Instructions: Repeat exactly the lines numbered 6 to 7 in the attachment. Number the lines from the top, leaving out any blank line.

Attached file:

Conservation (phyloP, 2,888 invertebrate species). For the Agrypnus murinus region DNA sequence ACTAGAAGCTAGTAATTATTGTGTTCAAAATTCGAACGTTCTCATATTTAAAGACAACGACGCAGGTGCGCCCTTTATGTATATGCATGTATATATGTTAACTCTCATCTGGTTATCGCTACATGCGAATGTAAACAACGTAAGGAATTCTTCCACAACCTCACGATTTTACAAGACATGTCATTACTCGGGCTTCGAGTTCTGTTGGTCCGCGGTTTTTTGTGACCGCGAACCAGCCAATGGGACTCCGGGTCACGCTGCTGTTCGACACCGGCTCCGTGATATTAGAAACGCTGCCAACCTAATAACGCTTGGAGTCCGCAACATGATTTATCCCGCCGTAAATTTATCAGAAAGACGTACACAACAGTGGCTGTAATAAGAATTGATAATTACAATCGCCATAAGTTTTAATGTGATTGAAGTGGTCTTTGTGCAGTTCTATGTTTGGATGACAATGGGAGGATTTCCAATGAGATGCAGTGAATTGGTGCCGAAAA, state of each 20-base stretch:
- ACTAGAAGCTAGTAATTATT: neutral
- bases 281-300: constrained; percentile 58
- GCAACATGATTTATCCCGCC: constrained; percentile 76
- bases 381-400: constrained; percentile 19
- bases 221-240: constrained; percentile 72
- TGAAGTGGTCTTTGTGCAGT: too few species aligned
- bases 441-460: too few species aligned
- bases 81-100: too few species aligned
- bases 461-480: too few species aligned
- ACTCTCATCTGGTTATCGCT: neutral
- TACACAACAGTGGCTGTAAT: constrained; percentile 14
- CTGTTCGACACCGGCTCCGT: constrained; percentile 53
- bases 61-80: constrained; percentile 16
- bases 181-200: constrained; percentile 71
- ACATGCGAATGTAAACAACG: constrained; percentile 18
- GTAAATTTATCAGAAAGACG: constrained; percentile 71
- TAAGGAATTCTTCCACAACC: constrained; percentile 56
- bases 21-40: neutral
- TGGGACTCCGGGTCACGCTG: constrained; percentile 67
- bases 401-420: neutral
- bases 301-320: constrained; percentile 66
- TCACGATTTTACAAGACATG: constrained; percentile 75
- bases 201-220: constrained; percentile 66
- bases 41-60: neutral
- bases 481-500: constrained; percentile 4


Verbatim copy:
- bases 221-240: constrained; percentile 72
- TGAAGTGGTCTTTGTGCAGT: too few species aligned